What is neurodevelopment and how does a disorder develop?
A child’s neurodevelopment is a dynamic interaction between environment, gene and brain function (cognitive, emotional and behavioural). This interactive process occurs across the lifespan from pregnancy to adolescence. Significant and persistent disruption to this dynamic process through environmental, nurturing and genetic risk can lead to neurodevelopmental disorders (NDD) and disability.
The disorders typically manifest early in development, often before the child enters school, and are characterised by developmental deficits that produce impairments of personal, social, academic, or occupational functioning.
What are these neurodevelopmental disorders and what is the size of the problem?
Examples of neurodevelopmental disorders in children include Attention-Deficit Hyperactivity Disorder (ADHD) 5-7 %, autism (ASD) 1 %, Tourette syndrome 1%, learning disabilities 10%, conduct disorders, cerebral palsy, genetic condition such as Downs syndrome and impairments in vision and hearing.
Children with neurodevelopmental disorders can experience difficulties with language and speech, motor skills, behaviour, memory, learning, social skills, executive function or other neurological functions.
One evaluation of early childhood developmental status in low- and middle-income countries (LMICs) estimates that 15.7% of children are significantly delayed in their cognitive development, 26.3% in socioemotional development and 36.8% in either or both.
How children and families are affected?
Long delay in assessment and finding out what is the diagnosis with their child. Parents felt they were not given proper explanations of why their child’s development was delayed, or the type of services to get and what they can do? When they get a diagnosis of Autism/ ASD, the child is quickly discharged without looking at additional problems and without offering ongoing support and management for their health. All the future management was left to the education department to pick up the pieces and offer longer term management. Many parents felt professionals gave a negative outlook for their child and that they were left abandoned. This has seriously affected the quality of life for the child and family members. Many parents felt scared to talk about their child to friends, family and to get help in managing the child. There was a lack of service and support group to serve the needs of these parents and family.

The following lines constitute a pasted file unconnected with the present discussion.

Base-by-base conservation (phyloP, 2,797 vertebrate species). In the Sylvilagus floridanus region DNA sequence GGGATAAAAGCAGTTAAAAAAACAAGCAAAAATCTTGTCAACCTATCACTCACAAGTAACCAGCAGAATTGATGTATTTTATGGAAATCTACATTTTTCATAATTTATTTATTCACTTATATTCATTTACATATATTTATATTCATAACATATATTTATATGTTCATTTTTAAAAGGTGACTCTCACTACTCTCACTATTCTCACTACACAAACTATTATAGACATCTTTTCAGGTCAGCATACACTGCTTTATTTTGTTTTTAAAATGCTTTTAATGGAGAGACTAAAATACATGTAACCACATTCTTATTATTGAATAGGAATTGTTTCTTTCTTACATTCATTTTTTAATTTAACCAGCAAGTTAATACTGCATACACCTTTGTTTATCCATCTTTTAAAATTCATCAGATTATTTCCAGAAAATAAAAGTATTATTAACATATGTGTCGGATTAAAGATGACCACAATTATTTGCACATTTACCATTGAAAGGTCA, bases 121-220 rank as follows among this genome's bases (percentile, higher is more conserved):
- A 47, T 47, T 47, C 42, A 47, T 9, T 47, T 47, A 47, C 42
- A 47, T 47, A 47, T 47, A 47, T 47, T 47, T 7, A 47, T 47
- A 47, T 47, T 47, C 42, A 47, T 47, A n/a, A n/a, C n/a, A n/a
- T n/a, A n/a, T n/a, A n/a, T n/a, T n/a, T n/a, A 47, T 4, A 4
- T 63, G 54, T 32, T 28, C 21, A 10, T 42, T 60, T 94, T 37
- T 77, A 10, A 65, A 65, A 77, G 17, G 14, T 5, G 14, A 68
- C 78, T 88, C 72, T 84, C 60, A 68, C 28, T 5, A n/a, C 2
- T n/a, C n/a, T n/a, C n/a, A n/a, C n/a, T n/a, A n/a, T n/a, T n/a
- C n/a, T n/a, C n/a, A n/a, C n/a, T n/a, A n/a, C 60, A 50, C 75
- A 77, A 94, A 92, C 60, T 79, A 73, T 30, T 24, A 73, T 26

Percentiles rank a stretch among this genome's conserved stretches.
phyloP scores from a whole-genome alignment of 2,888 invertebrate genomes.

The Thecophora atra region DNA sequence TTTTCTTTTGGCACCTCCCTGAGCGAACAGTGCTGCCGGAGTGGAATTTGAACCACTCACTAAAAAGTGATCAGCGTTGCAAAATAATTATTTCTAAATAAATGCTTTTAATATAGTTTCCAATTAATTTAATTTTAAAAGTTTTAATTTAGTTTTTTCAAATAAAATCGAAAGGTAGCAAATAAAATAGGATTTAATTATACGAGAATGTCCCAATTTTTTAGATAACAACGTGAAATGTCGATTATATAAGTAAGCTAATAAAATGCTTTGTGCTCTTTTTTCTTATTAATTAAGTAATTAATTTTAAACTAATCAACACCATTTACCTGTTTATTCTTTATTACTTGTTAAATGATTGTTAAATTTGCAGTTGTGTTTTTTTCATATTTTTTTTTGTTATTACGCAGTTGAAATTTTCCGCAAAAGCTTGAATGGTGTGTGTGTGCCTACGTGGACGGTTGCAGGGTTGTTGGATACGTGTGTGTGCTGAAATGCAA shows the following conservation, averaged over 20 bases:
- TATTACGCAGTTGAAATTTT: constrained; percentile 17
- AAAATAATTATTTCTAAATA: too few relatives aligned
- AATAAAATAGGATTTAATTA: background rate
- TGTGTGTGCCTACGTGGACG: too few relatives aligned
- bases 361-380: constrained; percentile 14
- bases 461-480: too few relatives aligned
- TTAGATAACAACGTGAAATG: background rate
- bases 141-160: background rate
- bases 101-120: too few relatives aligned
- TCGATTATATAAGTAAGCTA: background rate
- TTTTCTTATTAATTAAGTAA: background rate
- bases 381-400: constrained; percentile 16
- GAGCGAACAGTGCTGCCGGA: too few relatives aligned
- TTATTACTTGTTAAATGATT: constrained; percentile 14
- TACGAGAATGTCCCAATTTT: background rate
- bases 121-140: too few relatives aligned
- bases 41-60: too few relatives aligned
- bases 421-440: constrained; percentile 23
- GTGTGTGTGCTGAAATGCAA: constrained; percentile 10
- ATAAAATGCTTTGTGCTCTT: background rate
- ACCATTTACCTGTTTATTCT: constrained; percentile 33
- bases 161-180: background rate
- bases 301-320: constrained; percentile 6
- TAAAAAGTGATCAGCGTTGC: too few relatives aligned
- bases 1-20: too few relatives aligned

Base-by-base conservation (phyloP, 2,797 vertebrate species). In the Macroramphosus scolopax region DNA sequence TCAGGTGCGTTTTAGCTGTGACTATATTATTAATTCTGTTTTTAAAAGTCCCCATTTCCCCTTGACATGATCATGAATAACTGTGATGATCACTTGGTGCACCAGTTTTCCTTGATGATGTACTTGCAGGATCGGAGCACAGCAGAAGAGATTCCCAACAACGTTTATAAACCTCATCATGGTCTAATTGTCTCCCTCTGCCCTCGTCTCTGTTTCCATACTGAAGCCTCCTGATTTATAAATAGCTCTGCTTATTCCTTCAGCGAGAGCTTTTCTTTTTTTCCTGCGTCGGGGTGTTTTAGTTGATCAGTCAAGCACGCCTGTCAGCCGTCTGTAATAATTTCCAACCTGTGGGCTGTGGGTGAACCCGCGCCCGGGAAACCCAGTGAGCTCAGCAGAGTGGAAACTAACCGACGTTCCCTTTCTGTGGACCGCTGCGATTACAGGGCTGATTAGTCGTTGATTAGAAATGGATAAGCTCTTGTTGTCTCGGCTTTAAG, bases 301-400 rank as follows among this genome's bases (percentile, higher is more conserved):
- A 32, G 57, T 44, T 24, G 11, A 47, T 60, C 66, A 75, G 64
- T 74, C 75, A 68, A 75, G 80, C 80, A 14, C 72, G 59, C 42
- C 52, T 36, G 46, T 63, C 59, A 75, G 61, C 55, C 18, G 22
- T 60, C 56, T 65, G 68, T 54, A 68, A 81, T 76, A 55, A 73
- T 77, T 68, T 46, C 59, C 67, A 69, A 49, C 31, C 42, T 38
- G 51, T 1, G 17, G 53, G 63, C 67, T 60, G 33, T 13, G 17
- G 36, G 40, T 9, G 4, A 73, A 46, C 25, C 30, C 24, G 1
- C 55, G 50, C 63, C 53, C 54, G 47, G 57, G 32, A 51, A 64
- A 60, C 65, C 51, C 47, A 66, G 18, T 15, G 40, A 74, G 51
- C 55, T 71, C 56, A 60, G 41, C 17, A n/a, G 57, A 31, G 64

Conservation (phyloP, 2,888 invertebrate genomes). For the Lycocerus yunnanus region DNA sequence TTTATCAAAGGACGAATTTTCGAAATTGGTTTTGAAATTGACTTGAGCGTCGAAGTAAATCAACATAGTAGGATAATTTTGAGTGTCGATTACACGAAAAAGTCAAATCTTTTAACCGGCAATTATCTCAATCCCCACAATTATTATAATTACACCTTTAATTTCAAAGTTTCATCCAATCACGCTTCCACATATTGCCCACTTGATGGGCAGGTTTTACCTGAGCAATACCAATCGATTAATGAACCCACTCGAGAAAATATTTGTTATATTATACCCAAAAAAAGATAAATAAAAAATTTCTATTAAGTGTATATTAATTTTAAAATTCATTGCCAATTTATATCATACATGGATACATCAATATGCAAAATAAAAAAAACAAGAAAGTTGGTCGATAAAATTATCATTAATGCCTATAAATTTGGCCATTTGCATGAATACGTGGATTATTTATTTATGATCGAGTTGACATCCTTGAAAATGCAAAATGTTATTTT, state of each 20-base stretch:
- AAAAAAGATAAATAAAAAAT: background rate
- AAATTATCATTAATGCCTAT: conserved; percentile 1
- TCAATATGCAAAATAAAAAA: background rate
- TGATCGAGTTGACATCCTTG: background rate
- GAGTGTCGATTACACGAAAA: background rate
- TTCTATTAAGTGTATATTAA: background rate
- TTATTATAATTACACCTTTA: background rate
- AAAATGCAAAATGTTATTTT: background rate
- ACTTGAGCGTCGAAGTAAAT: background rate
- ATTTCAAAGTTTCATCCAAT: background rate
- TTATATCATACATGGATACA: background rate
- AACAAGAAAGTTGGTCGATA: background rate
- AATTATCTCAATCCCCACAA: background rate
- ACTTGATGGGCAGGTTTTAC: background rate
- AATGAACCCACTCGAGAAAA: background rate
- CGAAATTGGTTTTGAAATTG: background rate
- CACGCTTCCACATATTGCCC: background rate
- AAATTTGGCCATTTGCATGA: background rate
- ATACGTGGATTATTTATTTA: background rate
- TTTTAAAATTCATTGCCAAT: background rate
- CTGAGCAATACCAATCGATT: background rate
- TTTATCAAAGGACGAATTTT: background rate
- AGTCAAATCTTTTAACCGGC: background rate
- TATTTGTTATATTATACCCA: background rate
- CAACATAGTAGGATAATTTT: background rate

Solution – formation of SPARKS parent support group to develop resilience
A consultant neuro developmental Paediatrician with experience in starting and conducting parent groups assessed a few children and identified the gaps. With the help of motivated parents and friends of the affected families in September 2018 SPARKS parent support group was inaugurated to work towards achieving a sparkling successful future for the child and family.